The Moral Issue of Having Poverty Amongst Affluence

An error occurred trying to load this video.

Try refreshing the page, or contact customer support.

Coming up next: The Morality of Justice, Fairness & Taxation

You're on a roll. Keep up the good work!

Take Quiz Watch Next Lesson
Your next lesson will play in 10 seconds
  • 0:01 Poverty vs. Affluence
  • 0:48 Is Poverty Wrong?
  • 1:59 Affluence
  • 2:54 Why Relieve Poverty?
  • 4:18 Why to Avoid Directly…
  • 5:48 Lesson Summary
Save Save Save

Want to watch this again later?

Log in or sign up to add this lesson to a Custom Course.

Log in or Sign up

Speed Speed

Recommended Lessons and Courses for You

Lesson Transcript
Instructor: Kevin Newton

Kevin has edited encyclopedias, taught history, and has an MA in Islamic law/finance. He has since founded his own financial advice firm, Newton Analytical.

While we, as a society, seem to be onboard with some degree of economic inequality, a desire to avoid poverty is still apparent. That said, not every way of fixing poverty is as easy as it seems.

Poverty vs. Affluence

Across societies, we see examples of people who have plenty and people who don't have enough. This is especially true from an international perspective, where some countries are wealthy and others have populations that live in the sorts of places that we can't imagine. That said, there is also plenty of distance between the sports star making $20 million a year and the homeless person living in the shadow of the baseball stadium.

In this lesson, we'll examine poverty, or not having the economic resources to ensure a basic standard of well-being. We will also look at affluence, defined as having a surplus of resources to ensure a comfortable standard of life. Finally, we will look at reasons to end poverty, but also examples of times when intervening did more harm than good.

Is Poverty Wrong?

Like I said earlier, poverty is about not having the economic resources to ensure a basic standard of living. However, what defines a basic standard of living differs greatly across societies. Take someone living in the United States, for example. We define a basic standard of living as having running water and electricity, certainly at the most basic levels.

However, there are people today who live without running water and electricity. For example, many Bedouin in Saudi Arabia lack running water, and their only sources of electricity are gasoline-powered generators. Are they living in poverty? Given the fact that many of them drive very expensive SUVs alongside their camels, chances are they aren't.

Worldwide, the measure of poverty is given as having to live on a dollar or two a day. Recently, the amount has shifted towards two dollars, but a lot of what you read still uses one dollar as the benchmark. Remember, prices are lower elsewhere, so whereas a pound of rice costs a dollar at an American grocery store, it could be significantly less elsewhere. Still, those two dollars don't exactly provide a great deal of budgeting room.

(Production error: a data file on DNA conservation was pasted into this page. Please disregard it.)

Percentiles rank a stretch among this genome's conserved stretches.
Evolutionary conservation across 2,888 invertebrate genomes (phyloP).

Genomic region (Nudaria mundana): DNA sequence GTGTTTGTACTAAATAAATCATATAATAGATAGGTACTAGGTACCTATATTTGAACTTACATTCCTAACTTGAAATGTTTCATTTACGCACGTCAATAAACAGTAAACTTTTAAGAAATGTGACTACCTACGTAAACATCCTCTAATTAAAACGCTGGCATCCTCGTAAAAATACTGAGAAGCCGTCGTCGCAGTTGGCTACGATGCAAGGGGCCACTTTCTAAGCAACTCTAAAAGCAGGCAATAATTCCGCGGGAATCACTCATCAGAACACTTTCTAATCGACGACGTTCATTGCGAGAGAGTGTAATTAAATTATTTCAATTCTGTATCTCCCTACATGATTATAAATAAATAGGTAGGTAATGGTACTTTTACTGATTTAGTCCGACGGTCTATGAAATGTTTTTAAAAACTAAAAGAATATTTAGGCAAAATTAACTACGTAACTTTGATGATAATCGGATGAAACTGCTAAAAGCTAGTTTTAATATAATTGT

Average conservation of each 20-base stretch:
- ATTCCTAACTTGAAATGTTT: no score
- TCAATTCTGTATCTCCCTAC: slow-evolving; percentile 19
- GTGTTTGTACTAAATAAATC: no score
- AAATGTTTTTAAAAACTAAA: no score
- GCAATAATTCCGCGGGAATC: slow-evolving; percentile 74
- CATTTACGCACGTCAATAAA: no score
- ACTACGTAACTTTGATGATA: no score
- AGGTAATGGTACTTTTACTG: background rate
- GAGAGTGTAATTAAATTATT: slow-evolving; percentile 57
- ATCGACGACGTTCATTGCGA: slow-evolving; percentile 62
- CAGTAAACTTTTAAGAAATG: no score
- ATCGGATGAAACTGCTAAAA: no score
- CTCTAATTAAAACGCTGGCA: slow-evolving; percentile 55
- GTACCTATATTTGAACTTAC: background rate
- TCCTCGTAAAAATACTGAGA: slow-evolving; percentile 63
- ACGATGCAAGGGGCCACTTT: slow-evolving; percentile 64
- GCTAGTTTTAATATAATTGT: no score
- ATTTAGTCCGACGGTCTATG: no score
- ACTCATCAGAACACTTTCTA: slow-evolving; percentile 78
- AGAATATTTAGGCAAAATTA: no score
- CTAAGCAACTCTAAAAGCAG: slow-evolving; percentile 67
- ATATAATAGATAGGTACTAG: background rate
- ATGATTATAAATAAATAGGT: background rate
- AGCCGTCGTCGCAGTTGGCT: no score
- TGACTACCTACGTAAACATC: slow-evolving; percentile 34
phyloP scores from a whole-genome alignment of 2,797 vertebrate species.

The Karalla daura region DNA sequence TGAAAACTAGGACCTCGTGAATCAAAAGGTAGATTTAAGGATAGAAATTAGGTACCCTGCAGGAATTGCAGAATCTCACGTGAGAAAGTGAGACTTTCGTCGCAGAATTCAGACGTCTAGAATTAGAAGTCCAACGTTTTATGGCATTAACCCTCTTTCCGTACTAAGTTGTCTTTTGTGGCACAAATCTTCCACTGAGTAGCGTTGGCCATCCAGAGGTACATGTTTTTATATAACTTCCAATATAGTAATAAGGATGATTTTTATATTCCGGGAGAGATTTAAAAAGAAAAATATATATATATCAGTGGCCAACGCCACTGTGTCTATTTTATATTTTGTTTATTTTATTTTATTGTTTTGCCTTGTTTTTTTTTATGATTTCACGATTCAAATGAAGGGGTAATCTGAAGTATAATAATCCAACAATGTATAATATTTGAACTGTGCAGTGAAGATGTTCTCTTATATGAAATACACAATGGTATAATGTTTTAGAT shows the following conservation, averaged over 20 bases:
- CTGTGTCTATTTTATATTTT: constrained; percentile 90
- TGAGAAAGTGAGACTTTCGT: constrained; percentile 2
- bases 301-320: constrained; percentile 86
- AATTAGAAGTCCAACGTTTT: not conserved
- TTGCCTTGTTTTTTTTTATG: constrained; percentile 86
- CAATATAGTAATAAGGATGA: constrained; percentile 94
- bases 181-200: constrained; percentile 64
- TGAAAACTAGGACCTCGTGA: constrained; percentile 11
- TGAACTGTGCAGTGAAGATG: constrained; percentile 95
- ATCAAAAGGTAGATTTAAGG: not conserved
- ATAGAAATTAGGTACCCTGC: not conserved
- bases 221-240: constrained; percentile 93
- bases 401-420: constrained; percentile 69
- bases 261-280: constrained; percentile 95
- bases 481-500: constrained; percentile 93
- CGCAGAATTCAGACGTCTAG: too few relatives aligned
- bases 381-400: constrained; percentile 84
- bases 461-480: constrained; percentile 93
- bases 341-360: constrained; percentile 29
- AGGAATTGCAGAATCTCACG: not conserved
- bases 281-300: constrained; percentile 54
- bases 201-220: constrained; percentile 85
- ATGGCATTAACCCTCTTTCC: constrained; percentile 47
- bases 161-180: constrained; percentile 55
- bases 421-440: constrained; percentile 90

Affluence, on the other hand, is having a surplus of resources to ensure a comfortable standard of life. Note that I did not say fabulously rich. In this context, affluence is simply the real-life equivalent of the college student who has money saved over after paying tuition, room, board, and a weekly pizza. It is not the bare minimum of survival one would find of a college student who pays tuition, but then survives off of freeze-dried noodles and lives on his buddy's couch, but it is still a far cry from the person whose parents bought him a house and a foreign car as a senior-year surprise.

In short, an affluent society is a successful society. People are working, there's hope for better things to come, and people aren't stuck between decisions like paying tuition or paying for food. However, even in affluent societies, there are often people stuck in poverty.

Why Relieve Poverty?

Let's take two examples, one of which shows poverty on a local level, and the other shows poverty on a global level. Both of these examples serve to show why getting rid of poverty is generally a good thing. First, let's start locally.

Say that you have a group of economically-disadvantaged people living with no easy way out in the midst of relative affluence. By the way, by economically-disadvantaged, I mean severe poverty - the type that you would imagine homeless or living in run-down abandoned buildings. Some of these individuals, by no means all, could turn to an alternative way of getting what they can't have. In short, crime escalates. However, this wouldn't happen if the poverty had been avoided in the first place.

To unlock this lesson you must be a Member.
Create your account

Register to view this lesson

Are you a student or a teacher?

Unlock Your Education

See for yourself why 30 million people use

Become a member and start learning now.
Become a Member  Back
What teachers are saying about
Try it risk-free for 30 days

Earning College Credit

Did you know… We have over 200 college courses that prepare you to earn credit by exam that is accepted by over 1,500 colleges and universities. You can test out of the first two years of college and save thousands off your degree. Anyone can earn credit-by-exam regardless of age or education level.

To learn more, visit our Earning Credit Page

Transferring credit to the school of your choice

Not sure what college you want to attend yet? has thousands of articles about every imaginable degree, area of study and career path that can help you find the school that's right for you.

Create an account to start this course today
Try it risk-free for 30 days!
Create an account